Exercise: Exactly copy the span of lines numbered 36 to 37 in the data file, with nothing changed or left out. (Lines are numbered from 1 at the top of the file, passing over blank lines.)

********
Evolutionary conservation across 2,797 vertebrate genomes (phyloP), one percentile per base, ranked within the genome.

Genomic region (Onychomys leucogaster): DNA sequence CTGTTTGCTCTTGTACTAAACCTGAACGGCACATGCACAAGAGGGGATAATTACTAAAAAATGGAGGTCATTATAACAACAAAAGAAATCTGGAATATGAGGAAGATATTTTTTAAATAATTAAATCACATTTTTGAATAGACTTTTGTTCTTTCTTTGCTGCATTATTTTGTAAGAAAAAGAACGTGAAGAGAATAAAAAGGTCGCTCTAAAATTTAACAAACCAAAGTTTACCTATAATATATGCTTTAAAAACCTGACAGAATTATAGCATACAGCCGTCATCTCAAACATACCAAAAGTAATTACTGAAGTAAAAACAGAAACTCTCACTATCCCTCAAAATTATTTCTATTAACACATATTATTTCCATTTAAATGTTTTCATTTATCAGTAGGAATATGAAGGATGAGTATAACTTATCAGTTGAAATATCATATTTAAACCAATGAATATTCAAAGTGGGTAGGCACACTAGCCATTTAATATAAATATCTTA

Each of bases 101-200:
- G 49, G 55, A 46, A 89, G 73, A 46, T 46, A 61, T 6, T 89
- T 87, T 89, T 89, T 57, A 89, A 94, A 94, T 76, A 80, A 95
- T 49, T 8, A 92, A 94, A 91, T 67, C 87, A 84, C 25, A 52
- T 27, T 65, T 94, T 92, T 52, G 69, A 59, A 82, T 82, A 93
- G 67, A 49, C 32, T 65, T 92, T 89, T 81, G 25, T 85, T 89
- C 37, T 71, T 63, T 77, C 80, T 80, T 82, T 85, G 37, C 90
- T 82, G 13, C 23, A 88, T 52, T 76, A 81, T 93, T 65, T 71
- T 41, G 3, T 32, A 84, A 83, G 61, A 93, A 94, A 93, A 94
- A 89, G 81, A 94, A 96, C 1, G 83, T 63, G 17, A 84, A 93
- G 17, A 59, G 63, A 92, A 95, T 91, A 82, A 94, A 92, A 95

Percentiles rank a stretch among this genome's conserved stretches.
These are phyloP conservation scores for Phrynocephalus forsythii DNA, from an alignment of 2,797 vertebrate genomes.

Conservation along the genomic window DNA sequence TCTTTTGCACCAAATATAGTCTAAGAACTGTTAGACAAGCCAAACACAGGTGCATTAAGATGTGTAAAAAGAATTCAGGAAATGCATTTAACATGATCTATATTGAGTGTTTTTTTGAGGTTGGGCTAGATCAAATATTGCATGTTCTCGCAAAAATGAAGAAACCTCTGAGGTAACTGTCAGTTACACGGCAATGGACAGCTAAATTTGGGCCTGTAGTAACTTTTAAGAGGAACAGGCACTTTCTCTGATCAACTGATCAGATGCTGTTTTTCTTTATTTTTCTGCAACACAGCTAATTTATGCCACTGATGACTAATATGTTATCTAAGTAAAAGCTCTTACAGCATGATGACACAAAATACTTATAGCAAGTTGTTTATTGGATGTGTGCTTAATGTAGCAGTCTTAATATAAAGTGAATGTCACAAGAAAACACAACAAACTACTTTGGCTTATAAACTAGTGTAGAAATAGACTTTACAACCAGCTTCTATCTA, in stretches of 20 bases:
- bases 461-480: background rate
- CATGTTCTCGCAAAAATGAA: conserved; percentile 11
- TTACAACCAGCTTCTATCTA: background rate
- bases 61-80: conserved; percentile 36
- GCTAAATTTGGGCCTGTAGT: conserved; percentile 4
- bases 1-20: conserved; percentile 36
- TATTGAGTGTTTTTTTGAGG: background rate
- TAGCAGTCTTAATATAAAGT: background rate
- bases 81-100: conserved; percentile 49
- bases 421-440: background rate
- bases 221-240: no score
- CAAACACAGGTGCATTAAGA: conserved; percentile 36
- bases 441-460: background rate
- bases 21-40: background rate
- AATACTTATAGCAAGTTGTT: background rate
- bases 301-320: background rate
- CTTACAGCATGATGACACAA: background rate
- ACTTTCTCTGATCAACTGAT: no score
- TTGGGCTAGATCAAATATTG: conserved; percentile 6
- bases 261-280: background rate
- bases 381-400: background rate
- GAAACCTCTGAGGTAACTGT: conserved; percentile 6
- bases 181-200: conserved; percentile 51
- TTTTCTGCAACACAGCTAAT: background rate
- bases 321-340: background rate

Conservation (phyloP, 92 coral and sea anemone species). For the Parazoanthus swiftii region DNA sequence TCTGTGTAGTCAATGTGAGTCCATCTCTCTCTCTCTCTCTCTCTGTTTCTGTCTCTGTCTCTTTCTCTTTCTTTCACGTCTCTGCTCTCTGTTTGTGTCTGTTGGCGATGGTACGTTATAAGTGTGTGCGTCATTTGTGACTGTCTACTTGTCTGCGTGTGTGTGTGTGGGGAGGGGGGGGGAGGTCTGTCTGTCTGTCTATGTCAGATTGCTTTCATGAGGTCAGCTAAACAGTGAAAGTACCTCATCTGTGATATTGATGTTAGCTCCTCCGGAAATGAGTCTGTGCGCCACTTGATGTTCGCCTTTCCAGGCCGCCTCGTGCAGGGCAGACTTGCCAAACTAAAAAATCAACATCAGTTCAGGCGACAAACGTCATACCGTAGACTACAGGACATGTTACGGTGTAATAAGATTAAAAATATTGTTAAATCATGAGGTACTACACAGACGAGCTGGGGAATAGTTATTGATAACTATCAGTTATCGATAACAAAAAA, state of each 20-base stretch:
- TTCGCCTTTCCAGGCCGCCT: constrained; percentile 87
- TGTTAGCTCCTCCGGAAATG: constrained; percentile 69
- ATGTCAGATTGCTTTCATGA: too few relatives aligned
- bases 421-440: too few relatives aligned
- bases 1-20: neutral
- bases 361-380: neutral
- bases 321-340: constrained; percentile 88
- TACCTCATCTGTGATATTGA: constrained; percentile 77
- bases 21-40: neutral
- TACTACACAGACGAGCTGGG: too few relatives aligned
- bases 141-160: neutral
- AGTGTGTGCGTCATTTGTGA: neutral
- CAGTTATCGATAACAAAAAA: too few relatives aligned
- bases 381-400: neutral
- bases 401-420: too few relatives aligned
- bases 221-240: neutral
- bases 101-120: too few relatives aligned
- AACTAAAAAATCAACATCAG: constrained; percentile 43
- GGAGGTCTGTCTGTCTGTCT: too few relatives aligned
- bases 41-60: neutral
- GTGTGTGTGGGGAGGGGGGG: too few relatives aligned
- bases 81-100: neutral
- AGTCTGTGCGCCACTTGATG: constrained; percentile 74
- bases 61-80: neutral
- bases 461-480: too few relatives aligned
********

- bases 261-280: background rate
- bases 381-400: background rate